a jo beck A K and E crop slider A tuf crop2 banner beach banner farmer banner Kuia banner reading with child a josie
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Ideally grandparents can teach so much. They can teach a love of things Maori in a very personal way that no one else can. Because parents can be busy with providing day to day needs, they often do not have the time to listen to a child. Grandparents are usually in slower mode. They can take the time to really listen and impart that love of things.

Dr Cherryl Waerea-i-te-rangi Smith

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People who have complex chronic conditions seem to accept that it’s part of their life. What they’re really interested in is their families, their social activities and the other things that they do. People manage to compromise and do things the best they can. And that’s what I’ve learned too. I’ve learned that you’ve got to just get on with it.

Dr Ngaire Kerse

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So far, my strength has come to good use and we have both done a lot of digging, sweating and stacking, but adapting tasks, developing strategies? Who am I kidding? He’s been adapting tasks and developing strategies since before I was born.


Mary Felix Tu

Our younger generation are our investment for the future of our culture. If we don’t invest, we will have a sad story to tell in 20 years’ time. We won’t lose our culture but I don’t think we will keep the true value of who we are. And before you can be anything in the world, you’ve got to know who you are, have pride, and accept yourself.


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Just last weekend I taught kids whose families never dreamt their children would ever be able to ski. It’s all worth it when you see the smiles on the kid’s faces.


We’re on the lookout for GITs!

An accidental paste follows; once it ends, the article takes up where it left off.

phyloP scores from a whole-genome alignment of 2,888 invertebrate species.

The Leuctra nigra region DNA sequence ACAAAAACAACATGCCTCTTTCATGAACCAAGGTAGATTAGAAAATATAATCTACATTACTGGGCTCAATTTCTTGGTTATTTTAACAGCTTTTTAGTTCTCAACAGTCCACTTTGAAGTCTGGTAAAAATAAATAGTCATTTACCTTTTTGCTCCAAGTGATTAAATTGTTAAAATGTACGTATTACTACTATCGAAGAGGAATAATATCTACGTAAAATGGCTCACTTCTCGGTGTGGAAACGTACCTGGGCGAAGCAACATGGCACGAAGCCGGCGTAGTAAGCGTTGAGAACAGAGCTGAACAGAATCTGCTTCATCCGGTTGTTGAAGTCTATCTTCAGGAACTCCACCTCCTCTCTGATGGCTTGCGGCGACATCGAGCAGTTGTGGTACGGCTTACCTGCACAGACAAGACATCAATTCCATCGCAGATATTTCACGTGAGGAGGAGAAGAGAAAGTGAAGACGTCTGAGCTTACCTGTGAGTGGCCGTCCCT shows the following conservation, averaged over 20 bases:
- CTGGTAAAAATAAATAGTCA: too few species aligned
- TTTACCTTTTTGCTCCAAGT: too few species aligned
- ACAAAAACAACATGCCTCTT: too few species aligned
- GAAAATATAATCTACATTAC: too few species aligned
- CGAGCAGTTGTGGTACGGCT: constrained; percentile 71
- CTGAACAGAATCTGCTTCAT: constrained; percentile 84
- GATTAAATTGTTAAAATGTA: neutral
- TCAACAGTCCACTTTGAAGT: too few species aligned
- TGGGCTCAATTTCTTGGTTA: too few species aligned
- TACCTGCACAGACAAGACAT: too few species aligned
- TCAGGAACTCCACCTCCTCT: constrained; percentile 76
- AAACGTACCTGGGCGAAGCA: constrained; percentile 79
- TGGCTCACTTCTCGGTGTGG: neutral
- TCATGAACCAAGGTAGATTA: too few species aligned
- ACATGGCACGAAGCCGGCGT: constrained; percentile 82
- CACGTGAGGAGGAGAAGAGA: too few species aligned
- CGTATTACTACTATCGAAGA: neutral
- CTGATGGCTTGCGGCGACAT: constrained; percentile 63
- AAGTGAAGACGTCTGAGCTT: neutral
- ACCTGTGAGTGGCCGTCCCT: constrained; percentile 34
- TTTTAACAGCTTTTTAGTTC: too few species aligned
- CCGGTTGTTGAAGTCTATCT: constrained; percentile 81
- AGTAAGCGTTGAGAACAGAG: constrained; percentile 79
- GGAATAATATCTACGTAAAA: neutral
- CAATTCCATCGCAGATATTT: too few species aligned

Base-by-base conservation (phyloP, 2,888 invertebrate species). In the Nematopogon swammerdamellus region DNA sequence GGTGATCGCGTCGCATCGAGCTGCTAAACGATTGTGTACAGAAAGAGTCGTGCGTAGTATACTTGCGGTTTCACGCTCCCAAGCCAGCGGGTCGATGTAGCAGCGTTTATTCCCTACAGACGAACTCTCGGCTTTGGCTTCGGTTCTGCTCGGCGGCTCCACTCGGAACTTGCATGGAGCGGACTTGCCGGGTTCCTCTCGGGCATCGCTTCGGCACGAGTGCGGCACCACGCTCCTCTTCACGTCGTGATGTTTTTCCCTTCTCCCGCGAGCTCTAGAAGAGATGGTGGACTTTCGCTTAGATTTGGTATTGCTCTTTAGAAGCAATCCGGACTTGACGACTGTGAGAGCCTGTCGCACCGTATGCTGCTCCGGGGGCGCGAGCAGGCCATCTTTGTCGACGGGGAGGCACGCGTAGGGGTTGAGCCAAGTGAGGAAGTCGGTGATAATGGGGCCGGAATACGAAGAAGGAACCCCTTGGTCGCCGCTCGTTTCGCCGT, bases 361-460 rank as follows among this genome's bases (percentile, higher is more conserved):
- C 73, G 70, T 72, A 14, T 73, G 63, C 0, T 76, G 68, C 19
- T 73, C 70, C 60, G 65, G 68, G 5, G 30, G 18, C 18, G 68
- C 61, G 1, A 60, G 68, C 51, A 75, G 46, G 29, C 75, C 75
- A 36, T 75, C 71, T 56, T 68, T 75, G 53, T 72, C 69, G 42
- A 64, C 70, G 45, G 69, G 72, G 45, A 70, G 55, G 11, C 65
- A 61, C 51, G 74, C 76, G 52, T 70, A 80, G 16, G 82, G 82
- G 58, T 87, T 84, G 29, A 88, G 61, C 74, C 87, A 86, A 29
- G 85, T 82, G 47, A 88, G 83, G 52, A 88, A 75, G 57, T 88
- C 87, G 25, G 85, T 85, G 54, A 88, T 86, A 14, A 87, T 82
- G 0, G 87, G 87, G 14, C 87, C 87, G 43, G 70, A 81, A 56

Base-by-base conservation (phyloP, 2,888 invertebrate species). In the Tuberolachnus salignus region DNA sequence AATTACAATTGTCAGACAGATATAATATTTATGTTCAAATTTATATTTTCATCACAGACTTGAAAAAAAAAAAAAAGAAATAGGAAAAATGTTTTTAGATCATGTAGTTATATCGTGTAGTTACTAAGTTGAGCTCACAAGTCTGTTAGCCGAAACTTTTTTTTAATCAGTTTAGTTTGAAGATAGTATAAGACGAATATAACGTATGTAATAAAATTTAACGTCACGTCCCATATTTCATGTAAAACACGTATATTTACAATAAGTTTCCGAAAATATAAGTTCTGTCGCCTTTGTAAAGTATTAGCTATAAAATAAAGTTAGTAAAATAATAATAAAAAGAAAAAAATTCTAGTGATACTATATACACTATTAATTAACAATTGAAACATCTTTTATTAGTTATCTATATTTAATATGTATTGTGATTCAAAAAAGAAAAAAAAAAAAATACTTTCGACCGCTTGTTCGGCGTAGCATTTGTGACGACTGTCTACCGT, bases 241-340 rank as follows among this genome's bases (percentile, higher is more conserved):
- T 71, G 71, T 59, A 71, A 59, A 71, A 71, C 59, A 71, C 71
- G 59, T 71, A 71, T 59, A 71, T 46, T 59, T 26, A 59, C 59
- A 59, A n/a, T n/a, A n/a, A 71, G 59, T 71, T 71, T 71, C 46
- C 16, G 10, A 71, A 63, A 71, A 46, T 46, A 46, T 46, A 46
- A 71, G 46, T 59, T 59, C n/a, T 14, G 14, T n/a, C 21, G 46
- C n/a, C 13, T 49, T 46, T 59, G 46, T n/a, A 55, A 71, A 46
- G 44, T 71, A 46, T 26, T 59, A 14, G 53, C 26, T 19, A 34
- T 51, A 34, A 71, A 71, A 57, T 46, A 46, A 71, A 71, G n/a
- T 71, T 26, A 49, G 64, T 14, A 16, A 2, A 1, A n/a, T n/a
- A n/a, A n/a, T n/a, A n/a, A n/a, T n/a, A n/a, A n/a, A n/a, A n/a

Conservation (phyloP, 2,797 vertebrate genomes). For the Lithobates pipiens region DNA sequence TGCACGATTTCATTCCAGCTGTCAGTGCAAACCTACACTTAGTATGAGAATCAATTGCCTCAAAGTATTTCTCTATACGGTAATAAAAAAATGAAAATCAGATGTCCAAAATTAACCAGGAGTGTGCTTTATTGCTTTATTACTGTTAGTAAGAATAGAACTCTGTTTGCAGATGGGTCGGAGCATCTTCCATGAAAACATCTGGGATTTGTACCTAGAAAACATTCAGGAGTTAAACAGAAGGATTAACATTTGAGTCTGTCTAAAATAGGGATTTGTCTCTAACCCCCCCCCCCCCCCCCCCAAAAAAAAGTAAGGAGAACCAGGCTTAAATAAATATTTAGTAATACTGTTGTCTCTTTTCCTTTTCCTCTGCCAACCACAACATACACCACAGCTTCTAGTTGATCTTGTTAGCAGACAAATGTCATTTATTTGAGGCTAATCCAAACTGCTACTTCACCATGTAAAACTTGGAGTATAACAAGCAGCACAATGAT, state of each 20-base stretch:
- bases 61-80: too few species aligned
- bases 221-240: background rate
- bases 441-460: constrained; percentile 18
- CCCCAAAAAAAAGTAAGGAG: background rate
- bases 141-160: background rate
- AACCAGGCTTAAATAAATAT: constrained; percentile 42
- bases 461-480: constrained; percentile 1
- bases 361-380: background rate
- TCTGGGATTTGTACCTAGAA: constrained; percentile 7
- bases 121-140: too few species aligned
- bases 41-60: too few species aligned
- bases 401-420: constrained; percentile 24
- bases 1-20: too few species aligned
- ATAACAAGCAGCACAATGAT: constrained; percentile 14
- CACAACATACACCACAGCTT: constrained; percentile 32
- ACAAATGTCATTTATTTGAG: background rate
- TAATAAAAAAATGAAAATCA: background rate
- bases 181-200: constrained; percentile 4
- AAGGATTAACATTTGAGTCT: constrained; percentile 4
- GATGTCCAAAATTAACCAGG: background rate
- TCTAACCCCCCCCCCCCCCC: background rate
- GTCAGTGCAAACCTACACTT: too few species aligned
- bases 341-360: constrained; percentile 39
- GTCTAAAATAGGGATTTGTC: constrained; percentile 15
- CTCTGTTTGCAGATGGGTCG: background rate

Going it Together, or GIT as we like to call it, is the theme of this year’s Boomers campaign. We’re looking for stories about adventurous NZ-based baby boomers who are thinking outside the box of downsizing or living alone when it comes to housing options.

The stories will be published on this website. Do you know anyone who has decided to home share, go flatting together, become part of a co-housing venture, or is creating a niche community of shared interests with like-minded people? If so, please get in touch via email.

Connecting the generations

Positive intergenerational relationships can be beneficial for everyone. They can strengthen families and communities and counter negative stereotypes of ageing.

For older people, sharing their skills and experience with a different generation can increase self-worth and general wellbeing and also help reduce social isolation. Younger people learn to understand and appreciate older adults, along with acquiring new skills.

See how these down-to-earth Kiwis share their time, skills and energy within their families and in their communities.

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The Dallows

The Dallows are a West Auckland family that play together and stay together: on stage and in real life. 

Mary Felix Tu

The Mamas 

Mary is "officially" retired, but it’s hard to imagine this energetic Cook Islands mama ever slowing down.

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The Delhi Village

Delhi Village is a cluster of houses in various stages of completion set on 12.8ha of former dairy farm.

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Kev & Hugh

Kev’s a man of few words. He won’t tell you this himself, but he has made a huge difference to people’s lives.

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SuperGrans Manawatu manager Kim Penny says the group shares skills and knowledge between generations and across communities.

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The sandwich generation

Jo Beck laughs when she thinks of her earlier fantasies of herself in retirement. The actual picture includes rather different priorities.

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Kirsten & Eddie

Student Kirsten discovers that classroom theory flies out the window when it comes to helping her 80-year-old father make a major change.

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Raising mokopuna

Josie might be forgiven for wanting a little time to herself now she’s 67 and have a bit of a rest from full-on parenting. But no.